Once your IVA is complete you are free to sell your home, though it’s better to wait until you have your IVA completion certificate. This certificate is confirmation that you have completed your IVA and you no longer owe any debts to creditors.

You may also wish to wait to be removed from the Insolvency Register (which typically happens 3 months after you receive your completion certificate).

Impact of other credit issues on mortgage applications

If you have an IVA it’s also likely you’ll have other associated credit issues that led up to the arrangement being made. Usually, these start with late payments when the issues leading to the IVA began (often caused by a life event like separation or bereavement) that then develop into defaultsCCJs and debt management plans.

An IVA is usually taken as an alternative to declaring bankruptcy, so many who enter them tend to avoid both bankruptcy and repossession.

Lenders who accept the IVA are usually accepting of the preceding issues that underlie it, but this depends on the date the IVA was registered and also the payment conduct since.

If you have had numerous issues and entered an IVA very recently, then the amount of deposit you need will be higher, as will the rate of interest you’ll pay.

Finally, if you have any payday loan usage on your file in addition to the IVA, getting approved could be less straightforward. If you’re applying for a mortgage after a payday loan, you might find your options limited as most lenders are wary of customers who’ve had to fall back on them.

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How to get a mortgage after an IVA

While it may be possible to get a mortgage after an IVA, it’s rarely straightforward because every lender works from different credit reports and not all credit agencies report the same facts. So one of the first things you can do to help yourself prior to looking for a lender is to check your credit reports.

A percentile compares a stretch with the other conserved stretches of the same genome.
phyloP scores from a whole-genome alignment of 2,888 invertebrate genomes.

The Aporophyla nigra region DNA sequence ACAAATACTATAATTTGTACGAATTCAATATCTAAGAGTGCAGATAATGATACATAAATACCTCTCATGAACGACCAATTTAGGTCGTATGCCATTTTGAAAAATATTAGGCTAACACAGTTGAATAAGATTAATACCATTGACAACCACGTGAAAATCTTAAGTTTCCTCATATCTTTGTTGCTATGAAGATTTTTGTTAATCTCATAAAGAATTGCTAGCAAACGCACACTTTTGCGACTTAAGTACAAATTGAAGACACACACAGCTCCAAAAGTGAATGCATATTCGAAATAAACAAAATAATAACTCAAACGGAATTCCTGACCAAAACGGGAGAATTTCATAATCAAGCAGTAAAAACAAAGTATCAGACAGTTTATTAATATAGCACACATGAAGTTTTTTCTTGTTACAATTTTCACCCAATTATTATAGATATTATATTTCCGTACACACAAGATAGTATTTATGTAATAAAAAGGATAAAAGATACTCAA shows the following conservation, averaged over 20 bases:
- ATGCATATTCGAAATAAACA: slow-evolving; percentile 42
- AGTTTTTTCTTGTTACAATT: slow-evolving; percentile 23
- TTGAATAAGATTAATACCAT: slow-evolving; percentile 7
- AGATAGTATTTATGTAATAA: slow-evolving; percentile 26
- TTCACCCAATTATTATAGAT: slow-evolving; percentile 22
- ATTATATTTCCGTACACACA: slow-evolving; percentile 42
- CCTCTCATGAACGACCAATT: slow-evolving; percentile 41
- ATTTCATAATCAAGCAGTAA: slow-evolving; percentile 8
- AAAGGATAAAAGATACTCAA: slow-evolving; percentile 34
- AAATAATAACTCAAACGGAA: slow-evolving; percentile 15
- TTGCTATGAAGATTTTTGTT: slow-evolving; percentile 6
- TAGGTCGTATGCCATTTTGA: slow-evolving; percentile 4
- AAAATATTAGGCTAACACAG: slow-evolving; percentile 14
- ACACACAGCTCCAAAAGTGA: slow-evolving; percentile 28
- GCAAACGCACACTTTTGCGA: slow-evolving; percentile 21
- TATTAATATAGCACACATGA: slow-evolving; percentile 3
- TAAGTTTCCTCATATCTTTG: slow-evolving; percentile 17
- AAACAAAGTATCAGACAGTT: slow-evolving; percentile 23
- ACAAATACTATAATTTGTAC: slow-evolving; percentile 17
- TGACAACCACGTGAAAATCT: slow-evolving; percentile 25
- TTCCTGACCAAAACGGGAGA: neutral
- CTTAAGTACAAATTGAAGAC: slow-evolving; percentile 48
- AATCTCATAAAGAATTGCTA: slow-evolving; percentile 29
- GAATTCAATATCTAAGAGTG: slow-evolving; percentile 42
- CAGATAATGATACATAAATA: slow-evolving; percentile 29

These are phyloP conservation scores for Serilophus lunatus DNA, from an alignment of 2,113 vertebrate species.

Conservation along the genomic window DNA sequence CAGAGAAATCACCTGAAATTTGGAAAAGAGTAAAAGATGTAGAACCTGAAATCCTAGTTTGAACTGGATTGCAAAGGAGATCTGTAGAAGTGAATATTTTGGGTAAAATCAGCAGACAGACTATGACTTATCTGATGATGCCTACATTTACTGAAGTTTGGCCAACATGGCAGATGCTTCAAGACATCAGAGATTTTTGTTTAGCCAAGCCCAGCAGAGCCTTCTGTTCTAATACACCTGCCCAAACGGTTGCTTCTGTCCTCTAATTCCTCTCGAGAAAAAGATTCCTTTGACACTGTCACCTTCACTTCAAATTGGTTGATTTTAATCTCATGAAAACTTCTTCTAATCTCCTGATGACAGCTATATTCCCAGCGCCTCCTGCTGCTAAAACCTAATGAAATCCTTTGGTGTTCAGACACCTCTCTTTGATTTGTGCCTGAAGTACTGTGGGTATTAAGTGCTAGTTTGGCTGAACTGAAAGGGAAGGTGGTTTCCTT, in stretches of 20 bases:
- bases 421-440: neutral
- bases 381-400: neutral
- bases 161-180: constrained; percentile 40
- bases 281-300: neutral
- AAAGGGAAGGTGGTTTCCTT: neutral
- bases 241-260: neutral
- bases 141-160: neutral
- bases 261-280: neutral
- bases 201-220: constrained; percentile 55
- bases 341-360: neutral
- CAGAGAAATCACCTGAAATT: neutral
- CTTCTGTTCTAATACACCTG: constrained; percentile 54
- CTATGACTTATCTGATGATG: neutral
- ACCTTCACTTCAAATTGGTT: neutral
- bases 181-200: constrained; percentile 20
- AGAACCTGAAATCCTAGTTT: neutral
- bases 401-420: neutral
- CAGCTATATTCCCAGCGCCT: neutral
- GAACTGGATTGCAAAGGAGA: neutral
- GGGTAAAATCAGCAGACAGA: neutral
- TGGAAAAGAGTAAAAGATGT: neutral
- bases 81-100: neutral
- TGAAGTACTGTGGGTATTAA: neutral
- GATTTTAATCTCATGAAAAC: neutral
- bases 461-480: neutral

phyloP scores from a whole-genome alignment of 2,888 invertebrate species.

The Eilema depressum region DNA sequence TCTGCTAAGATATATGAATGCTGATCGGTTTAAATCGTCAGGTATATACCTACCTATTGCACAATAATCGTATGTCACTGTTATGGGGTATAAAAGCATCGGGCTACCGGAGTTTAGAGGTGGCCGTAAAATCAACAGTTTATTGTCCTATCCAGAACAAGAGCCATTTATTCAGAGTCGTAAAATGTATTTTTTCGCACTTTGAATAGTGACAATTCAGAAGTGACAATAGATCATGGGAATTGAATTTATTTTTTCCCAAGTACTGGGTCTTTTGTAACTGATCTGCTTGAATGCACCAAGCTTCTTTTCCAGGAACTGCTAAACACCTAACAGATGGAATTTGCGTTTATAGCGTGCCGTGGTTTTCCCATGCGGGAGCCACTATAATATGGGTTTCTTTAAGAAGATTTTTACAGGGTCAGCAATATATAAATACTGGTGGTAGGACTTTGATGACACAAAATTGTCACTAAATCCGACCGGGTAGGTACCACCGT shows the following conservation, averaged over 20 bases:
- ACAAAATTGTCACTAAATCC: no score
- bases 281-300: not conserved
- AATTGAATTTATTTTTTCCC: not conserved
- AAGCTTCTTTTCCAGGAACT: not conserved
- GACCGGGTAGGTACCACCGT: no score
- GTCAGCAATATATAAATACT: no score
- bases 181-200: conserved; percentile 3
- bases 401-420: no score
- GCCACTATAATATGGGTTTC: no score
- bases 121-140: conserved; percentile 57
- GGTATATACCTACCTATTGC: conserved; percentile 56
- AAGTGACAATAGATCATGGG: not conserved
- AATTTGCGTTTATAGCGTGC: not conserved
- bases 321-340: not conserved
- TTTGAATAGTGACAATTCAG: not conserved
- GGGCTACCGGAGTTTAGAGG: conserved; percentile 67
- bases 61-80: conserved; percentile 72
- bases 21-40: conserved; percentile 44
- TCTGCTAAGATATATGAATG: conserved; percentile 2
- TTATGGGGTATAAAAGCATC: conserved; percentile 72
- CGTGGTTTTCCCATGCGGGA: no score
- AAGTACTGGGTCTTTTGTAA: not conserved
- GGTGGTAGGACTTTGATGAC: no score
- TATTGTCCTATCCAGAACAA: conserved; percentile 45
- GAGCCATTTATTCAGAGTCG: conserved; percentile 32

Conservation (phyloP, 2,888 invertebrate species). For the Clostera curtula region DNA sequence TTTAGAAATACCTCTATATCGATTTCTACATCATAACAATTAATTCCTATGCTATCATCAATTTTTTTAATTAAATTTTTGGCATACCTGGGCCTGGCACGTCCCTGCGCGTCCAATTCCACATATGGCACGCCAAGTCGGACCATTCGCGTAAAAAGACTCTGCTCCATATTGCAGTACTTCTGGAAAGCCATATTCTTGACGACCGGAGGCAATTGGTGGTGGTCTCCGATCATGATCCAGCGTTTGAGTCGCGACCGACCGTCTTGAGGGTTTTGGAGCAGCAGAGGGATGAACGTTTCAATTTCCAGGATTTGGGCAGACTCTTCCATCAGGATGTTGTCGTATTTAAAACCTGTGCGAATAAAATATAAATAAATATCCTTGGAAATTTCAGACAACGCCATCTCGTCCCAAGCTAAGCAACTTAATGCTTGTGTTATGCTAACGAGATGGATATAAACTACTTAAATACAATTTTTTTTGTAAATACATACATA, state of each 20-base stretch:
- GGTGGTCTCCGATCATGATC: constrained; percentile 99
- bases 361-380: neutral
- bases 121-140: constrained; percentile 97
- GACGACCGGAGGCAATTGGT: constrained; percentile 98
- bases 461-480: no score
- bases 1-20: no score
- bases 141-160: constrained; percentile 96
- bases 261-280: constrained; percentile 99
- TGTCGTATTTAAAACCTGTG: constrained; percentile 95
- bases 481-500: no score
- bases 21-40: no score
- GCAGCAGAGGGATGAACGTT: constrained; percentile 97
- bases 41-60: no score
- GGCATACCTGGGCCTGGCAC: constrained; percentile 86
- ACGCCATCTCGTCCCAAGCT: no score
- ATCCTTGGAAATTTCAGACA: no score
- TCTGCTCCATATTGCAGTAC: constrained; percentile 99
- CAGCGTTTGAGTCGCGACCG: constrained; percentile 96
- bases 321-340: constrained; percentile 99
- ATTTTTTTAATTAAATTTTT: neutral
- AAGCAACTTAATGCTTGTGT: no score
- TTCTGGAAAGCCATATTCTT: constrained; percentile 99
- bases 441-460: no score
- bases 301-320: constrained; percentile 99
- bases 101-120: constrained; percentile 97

Depending on all your circumstances, it may be possible to get a mortgage after an IVA. Going direct to a high street lender could result in you being declined, particularly if your IVA is currently active, so the best approach is to find a mortgage broker experienced in dealing with customers in similar circumstances.

With the help of the right broker, although you may not be considered for the lowest mortgage rates, you may find some specialist lenders who may still be willing to offer competitive rates.

Ahead of doing anything else, get credit reports from all three top agencies and then make an enquiry and we’ll connect you with one of the expert mortgage brokers we work with. The experts we work with are experienced in helping people with all kinds of bad credit issues. We’ll match you with someone who is used to dealing with customers in similar situations to yours.

As a general rule, if you have bad credit of any kind on your credit report, the higher the deposit you have and the greater your affordability, the more options you will have of finding the right mortgage with good terms.

Speak to an expert

If you have an IVA and want to know if you can remortgage to pay it off or are in an active IVA and want to know all your options with regard to a property you own, speak to one of the expert mortgage brokers we work with.

Call 0808 189 2301 or make an enquiry for a free, no-obligation chat. We’ll match you with a broker who has experience of helping other customers in similar circumstances.

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About the author

Pete, an expert in all things mortgages, cut his teeth right in the middle of the credit crunch. With plenty of people needing help and few mortgage providers lending, Pete found great success in going the extra mile to find mortgages for people whom many others considered lost causes. The experience he gained, coupled with his love of helping people reach their goals, led him to establish Online Mortgage Advisor, with one clear vision – to help as many customers as possible get the right advice, regardless of need or background.

Pete’s presence in the industry as the ‘go-to’ for specialist finance continues to grow, and he is regularly cited in and writes for both local and national press, as well as trade publications, with a regular column in Mortgage Introducer and being the exclusive mortgage expert for LOVEMoney. Pete also writes for OMA of course!

Read more about Pete

Pete Mugleston

Mortgage Advisor, MD

FCA disclaimer

*Based on our research, the content contained in this article is accurate as of the most recent time of writing. Lender criteria and policies change regularly so speak to one of the advisors we work with to confirm the most accurate up to date information. The information on the site is not tailored advice to each individual reader, and as such does not constitute financial advice. All advisors working with us are fully qualified to provide mortgage advice and work only for firms who are authorised and regulated by the Financial Conduct Authority. They will offer any advice specific to you and your needs.

Some types of buy to let mortgages are not regulated by the FCA. Think carefully before securing other debts against your home. As a mortgage is secured against your home, it may be repossessed if you do not keep up with repayments on your mortgage. Equity released from your home will also be secured against it.